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11 Facts About Kuchipudi
Kuchipudi tradition holds that Tirtha Narayana Yati – a sanyassin of Advaita Vedanta persuasion, and his disciple, an orphan named Siddhendra Yogi, founded and systematized the modern version of Kuchipudi in the 17th century.
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Popularity of Kuchipudi has grown within India, and it is performed worldwide.
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Kuchipudi, which was traditionally staged at night on a stage attached to a Hindu temple, was impacted and like all classical Indian dances declined during the colonial rule period.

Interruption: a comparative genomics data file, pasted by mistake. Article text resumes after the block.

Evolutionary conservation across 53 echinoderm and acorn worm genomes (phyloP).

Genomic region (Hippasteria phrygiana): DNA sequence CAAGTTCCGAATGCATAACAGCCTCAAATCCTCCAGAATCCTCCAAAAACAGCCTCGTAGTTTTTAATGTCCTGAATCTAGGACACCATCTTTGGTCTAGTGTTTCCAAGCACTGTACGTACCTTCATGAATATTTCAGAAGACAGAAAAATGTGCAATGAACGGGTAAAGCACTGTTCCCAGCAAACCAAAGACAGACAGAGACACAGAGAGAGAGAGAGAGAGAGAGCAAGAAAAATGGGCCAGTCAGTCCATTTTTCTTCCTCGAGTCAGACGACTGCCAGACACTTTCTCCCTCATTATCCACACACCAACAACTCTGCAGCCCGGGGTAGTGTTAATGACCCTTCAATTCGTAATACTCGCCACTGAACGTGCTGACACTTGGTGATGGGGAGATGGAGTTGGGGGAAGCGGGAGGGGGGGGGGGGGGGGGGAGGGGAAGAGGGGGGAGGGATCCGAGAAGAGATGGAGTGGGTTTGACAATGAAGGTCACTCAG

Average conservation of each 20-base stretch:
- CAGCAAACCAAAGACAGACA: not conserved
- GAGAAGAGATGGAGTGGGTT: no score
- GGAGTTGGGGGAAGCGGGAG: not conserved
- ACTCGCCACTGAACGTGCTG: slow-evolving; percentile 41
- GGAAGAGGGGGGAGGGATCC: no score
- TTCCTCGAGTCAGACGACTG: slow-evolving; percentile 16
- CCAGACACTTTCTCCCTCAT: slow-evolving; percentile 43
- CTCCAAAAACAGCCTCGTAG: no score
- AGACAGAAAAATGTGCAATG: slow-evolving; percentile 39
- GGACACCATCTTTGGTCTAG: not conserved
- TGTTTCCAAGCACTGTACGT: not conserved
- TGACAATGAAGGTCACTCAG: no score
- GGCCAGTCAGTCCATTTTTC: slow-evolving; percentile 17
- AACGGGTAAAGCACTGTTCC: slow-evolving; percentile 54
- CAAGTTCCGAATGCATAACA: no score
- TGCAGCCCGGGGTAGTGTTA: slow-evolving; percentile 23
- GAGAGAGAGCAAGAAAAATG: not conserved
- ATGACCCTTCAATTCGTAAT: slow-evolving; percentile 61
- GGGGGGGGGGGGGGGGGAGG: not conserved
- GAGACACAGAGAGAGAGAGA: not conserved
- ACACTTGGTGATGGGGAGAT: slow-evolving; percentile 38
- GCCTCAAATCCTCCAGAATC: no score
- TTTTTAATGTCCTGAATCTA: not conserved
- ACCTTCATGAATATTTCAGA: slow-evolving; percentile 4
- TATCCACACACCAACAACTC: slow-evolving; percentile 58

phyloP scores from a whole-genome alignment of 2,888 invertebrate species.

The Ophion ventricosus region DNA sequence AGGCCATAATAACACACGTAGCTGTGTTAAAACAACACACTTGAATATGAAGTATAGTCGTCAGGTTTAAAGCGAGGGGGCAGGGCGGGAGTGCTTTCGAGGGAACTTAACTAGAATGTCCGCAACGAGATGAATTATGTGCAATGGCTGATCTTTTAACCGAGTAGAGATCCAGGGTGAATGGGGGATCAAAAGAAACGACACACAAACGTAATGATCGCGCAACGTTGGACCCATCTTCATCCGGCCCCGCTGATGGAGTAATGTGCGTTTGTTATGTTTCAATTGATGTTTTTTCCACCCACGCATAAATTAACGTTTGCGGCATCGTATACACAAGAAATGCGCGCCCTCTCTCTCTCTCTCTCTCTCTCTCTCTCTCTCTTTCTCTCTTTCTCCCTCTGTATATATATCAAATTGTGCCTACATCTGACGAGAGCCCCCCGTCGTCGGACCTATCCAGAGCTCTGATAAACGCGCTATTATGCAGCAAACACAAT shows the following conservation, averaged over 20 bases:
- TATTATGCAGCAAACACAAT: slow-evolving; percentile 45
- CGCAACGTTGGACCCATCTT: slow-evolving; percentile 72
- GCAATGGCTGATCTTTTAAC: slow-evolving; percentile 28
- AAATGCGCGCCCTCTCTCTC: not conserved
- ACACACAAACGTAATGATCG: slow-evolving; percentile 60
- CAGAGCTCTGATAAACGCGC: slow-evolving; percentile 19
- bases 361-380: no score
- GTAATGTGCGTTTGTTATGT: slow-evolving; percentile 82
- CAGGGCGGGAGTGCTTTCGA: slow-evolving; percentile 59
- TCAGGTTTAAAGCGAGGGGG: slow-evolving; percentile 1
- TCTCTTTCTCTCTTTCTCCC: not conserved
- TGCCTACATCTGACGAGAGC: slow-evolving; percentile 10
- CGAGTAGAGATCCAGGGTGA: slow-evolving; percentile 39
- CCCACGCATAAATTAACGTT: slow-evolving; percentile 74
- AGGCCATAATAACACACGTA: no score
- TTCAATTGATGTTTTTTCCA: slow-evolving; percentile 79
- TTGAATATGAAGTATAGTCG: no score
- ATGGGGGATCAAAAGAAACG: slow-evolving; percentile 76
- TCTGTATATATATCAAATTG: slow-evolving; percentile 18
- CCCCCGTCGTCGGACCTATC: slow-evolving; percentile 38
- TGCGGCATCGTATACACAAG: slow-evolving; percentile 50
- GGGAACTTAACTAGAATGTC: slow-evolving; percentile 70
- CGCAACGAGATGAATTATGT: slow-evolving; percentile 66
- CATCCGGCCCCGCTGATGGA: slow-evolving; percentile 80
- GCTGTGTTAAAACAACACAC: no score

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Vempati Venkatanarayana Sastri was the guru of Sastri, taught him Kuchipudi, and was a key figure in helping preserve Kuchipudi.
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Kuchipudi is a team performance, with roots in Hindu religious festivals.
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In modern times, Kuchipudi has diversified, women have joined Kuchipudi dance, outnumber male artists, and are among its most celebrated artists.
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Kuchipudi performance traditionally is a night performance, when rural families return from their farms and are free of their daily work.
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Kuchipudi has several regional banis, which developed because of the uniqueness and creativity of gurus (teachers).
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